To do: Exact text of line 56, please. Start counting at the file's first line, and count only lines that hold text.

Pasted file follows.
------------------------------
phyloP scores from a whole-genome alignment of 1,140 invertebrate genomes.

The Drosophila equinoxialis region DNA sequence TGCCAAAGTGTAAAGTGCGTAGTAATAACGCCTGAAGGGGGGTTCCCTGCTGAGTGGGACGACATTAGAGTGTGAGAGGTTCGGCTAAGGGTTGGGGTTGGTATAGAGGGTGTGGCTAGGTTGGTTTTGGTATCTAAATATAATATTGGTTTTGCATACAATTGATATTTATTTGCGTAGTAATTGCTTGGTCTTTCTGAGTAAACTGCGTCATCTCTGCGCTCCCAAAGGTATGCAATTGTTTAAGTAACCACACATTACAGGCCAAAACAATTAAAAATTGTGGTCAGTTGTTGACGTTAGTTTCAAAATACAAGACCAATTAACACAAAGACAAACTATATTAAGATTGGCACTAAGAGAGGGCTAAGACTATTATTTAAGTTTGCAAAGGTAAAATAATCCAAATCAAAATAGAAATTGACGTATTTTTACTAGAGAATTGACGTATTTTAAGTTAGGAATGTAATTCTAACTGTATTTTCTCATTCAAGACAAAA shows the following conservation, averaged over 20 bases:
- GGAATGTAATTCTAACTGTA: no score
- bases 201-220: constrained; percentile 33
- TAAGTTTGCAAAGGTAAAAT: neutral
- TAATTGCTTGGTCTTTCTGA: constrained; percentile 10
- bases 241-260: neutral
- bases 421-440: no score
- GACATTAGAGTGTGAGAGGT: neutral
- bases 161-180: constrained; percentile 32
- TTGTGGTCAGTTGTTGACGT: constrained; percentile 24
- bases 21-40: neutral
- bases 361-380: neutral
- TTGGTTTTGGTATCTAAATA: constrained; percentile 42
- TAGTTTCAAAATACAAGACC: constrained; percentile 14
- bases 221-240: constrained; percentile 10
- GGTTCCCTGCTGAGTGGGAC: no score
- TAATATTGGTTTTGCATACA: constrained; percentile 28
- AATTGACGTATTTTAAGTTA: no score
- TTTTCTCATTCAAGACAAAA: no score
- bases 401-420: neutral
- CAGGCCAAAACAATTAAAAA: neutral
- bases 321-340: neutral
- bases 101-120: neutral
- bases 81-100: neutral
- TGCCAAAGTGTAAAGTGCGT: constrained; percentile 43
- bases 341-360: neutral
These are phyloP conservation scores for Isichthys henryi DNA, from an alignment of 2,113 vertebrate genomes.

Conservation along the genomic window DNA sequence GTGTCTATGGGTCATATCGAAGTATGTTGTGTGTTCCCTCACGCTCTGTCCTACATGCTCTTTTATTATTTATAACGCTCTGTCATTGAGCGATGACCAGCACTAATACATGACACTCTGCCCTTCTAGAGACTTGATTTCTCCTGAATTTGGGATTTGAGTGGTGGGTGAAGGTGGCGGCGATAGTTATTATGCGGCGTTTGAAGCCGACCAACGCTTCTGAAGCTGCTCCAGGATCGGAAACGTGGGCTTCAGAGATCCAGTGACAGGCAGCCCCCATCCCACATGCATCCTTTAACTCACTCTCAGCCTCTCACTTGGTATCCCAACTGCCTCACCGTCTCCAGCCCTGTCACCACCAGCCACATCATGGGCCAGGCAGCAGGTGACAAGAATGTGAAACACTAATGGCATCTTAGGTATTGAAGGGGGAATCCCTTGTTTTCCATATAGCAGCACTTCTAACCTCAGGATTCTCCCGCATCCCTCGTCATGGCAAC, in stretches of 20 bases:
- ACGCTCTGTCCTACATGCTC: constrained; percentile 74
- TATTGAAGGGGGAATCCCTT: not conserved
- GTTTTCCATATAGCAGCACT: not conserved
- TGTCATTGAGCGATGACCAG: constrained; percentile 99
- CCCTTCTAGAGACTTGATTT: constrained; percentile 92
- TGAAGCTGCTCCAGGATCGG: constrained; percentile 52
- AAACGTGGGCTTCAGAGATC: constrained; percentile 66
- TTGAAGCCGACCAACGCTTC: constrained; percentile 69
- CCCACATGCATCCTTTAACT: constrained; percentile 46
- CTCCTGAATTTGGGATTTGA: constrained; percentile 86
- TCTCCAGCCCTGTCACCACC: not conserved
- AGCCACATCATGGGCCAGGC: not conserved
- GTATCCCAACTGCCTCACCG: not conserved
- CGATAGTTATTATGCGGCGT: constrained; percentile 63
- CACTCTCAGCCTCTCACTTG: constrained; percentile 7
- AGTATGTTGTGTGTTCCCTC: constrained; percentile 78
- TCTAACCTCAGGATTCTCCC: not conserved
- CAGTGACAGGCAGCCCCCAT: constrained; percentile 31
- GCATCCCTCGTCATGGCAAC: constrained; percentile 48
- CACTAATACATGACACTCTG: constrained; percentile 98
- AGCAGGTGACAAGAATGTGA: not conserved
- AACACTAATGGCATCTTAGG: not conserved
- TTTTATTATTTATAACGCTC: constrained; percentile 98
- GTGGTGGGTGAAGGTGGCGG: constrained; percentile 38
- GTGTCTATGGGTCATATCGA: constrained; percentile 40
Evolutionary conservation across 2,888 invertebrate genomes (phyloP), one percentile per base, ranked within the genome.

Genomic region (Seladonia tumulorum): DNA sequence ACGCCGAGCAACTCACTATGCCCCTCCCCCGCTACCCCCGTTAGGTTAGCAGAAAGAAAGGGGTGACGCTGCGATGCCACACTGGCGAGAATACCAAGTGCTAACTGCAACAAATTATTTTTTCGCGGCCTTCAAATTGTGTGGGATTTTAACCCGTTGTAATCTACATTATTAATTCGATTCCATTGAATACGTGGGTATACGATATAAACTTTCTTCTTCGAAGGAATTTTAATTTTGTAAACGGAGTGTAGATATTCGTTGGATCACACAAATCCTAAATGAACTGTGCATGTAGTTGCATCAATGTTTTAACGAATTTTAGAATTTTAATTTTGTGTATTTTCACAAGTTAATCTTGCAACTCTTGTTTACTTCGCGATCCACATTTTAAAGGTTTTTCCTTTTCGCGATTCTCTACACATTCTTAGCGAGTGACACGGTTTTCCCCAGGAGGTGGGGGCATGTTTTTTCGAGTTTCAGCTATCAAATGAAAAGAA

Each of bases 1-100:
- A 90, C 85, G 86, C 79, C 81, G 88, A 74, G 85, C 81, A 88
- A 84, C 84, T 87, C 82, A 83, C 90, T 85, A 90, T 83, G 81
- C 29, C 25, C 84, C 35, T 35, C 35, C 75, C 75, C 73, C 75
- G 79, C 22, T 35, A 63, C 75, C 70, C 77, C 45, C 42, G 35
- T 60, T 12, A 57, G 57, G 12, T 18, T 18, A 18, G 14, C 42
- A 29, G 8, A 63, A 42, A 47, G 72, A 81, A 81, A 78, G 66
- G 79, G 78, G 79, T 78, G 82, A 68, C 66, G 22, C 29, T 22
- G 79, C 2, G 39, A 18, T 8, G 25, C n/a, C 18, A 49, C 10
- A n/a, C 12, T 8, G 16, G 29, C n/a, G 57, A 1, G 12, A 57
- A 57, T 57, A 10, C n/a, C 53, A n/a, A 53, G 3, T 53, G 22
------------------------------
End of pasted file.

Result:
Genomic region (Seladonia tumulorum): DNA sequence ACGCCGAGCAACTCACTATGCCCCTCCCCCGCTACCCCCGTTAGGTTAGCAGAAAGAAAGGGGTGACGCTGCGATGCCACACTGGCGAGAATACCAAGTGCTAACTGCAACAAATTATTTTTTCGCGGCCTTCAAATTGTGTGGGATTTTAACCCGTTGTAATCTACATTATTAATTCGATTCCATTGAATACGTGGGTATACGATATAAACTTTCTTCTTCGAAGGAATTTTAATTTTGTAAACGGAGTGTAGATATTCGTTGGATCACACAAATCCTAAATGAACTGTGCATGTAGTTGCATCAATGTTTTAACGAATTTTAGAATTTTAATTTTGTGTATTTTCACAAGTTAATCTTGCAACTCTTGTTTACTTCGCGATCCACATTTTAAAGGTTTTTCCTTTTCGCGATTCTCTACACATTCTTAGCGAGTGACACGGTTTTCCCCAGGAGGTGGGGGCATGTTTTTTCGAGTTTCAGCTATCAAATGAAAAGAA